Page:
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This article is from the In-Depth Report The Science of Our Food

Chocolatiers Look at Ways to Take Bug-Based Varnish off Candy

Will India's sweet tooth be enough to get dead insects out of our chocolate?



COURTESY OF MARINOE WIKIPEDIA COMMONS

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Editor's Note: This is the third in a series of six features on the science of food, running daily from March 30 through April 6, 2009.

DAVIS, Calif.—The green dot is everything in India. More than 30 percent of Indians are strict vegetarians, and among upper-class Brahmins with money to burn that number runs as high as 55 percent. Taken together, we're talking about nearly 300 million potential chocolate-eaters, a market nearly the size of the U.S. But there's one problem: the green dot.

That dot indicates that a product was made without animal products other than milk or honey. Without that dot, companies like Pennsylvania-based chocolatier Hershey Co.,which has been tapping India as a serious growth market, can kiss their profits good-bye. That's because candies like Whoppers—Hershey's chocolate-covered malted milk balls—depend on insect-derived shellac for their sheen and to preserve their shelf life for 12 months. It's also key to keep the candies clear of moisture and oxygen to so their fats do not break down, which leads to the development of off-flavors.

Shellac, sometimes called confectioner's glaze or resinous glaze, comes from the forests of Southeast Asia, where tiny-scale insects—principally Kerria lacca—suck the sap from host trees and secrete an amber-colored, resinous pigment known as lac, which females use to cling to branches. Harvesters crush these coated branches, then wash and sieve the material to purify it. Inevitably, it is replete with dismembered insect corpses. Also traditionally known as "beetlejuice," shellac is also used in everything from hair to molded phonograph records to floor varnish. And now it is also coats pharmaceutical pills, fruits and candies—including Whoppers. Though many Indians have a hand in producing the ingredient, few would put it in their mouths.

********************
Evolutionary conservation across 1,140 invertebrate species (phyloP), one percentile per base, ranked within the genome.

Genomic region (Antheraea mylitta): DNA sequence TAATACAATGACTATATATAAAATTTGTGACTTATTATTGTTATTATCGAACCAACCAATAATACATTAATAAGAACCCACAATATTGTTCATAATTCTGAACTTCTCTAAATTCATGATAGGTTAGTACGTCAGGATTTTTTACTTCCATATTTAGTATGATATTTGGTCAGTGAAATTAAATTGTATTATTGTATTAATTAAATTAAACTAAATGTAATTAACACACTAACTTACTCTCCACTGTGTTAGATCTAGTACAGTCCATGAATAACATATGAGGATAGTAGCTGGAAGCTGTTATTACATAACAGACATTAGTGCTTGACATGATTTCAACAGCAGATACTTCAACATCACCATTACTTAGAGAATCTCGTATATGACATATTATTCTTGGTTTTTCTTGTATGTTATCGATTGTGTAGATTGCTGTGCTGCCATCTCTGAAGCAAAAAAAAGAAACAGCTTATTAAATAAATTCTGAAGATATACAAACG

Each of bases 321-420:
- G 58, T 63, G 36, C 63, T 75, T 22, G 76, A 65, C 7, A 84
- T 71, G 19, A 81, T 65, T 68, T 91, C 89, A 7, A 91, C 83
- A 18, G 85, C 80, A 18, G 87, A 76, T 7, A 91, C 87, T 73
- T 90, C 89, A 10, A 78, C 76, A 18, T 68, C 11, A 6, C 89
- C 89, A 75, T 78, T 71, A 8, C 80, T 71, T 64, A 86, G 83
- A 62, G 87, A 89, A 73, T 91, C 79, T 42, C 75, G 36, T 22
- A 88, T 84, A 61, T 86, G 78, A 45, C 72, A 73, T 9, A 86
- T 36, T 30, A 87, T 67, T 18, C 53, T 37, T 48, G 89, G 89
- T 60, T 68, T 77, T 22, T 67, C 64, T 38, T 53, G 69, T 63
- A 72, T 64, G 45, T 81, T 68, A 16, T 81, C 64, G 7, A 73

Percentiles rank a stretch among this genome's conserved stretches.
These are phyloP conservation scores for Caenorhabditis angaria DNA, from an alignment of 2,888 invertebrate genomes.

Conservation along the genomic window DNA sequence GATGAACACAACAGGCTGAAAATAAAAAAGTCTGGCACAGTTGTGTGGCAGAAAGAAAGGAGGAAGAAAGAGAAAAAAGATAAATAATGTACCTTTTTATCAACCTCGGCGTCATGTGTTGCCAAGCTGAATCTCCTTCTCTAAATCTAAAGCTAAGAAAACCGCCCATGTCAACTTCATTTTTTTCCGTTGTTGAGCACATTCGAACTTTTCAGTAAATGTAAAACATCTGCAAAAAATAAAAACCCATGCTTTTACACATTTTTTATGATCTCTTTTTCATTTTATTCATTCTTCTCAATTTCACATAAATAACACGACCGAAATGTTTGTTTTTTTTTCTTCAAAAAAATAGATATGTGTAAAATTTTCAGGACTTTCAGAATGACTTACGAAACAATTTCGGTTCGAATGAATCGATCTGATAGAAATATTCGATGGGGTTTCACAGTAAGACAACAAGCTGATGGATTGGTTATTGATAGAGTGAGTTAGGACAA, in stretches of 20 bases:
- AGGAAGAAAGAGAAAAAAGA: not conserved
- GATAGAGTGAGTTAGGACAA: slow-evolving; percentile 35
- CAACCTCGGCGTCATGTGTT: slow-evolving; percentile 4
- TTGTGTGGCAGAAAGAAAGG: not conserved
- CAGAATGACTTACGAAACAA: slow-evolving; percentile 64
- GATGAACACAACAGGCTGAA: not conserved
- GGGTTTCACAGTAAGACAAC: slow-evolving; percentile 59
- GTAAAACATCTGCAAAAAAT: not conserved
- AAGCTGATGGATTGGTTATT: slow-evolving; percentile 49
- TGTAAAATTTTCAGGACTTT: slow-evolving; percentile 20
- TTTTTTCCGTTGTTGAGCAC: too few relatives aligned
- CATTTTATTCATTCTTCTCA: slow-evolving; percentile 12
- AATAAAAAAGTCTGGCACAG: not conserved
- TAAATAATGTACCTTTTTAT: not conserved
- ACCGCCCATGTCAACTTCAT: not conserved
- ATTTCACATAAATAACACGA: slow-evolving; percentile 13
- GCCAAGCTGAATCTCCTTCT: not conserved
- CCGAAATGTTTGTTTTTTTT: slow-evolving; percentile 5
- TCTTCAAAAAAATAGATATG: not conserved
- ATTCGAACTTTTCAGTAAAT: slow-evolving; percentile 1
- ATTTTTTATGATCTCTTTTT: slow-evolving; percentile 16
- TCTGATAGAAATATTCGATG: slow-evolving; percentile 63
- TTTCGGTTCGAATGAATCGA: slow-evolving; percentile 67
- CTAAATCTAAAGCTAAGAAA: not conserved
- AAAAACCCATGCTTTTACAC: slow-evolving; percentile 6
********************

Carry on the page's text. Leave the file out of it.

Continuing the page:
Enter John Krochta, 65, a food scientist and chemical engineer at the University of California, Davis. One fall afternoon, he leads me back to the temperature-controlled casting room where his group is busy experimenting with various formulations of edible film and their mechanical properties. For the past 20 years, Krochta's laboratory has been at the forefront of a revolution that could not only give Whoppers a green dot but could change how foods ranging from peanuts to smoked salmon are packaged. If his edible films catch on, hard-to-recycle packaging would become a thing of the past, and whey protein—a pesky waste product of milk and cheese production—would become white gold.

In the early 1990s Krochta received funding from the dairy industry to find a use for whey. He and other researchers had experimented with edible films using sugars and casein, milk's major protein, but whey's ball-like chemical structure was tough to crack. Moreover, competing water-based edible films kept flavors in and oxygen out—but they could not keep moisture in or out of foods. That meant that dry foods like crackers and cookies could become stale when exposed to moisture in the atmosphere, whereas raisins, dates and other dried fruits become stale because they lost moisture over time. By adding heat, and enzymes that speed up chemical reactions, Krochta's lab determined how to get whey molecules to open up, link together, and make a thin film.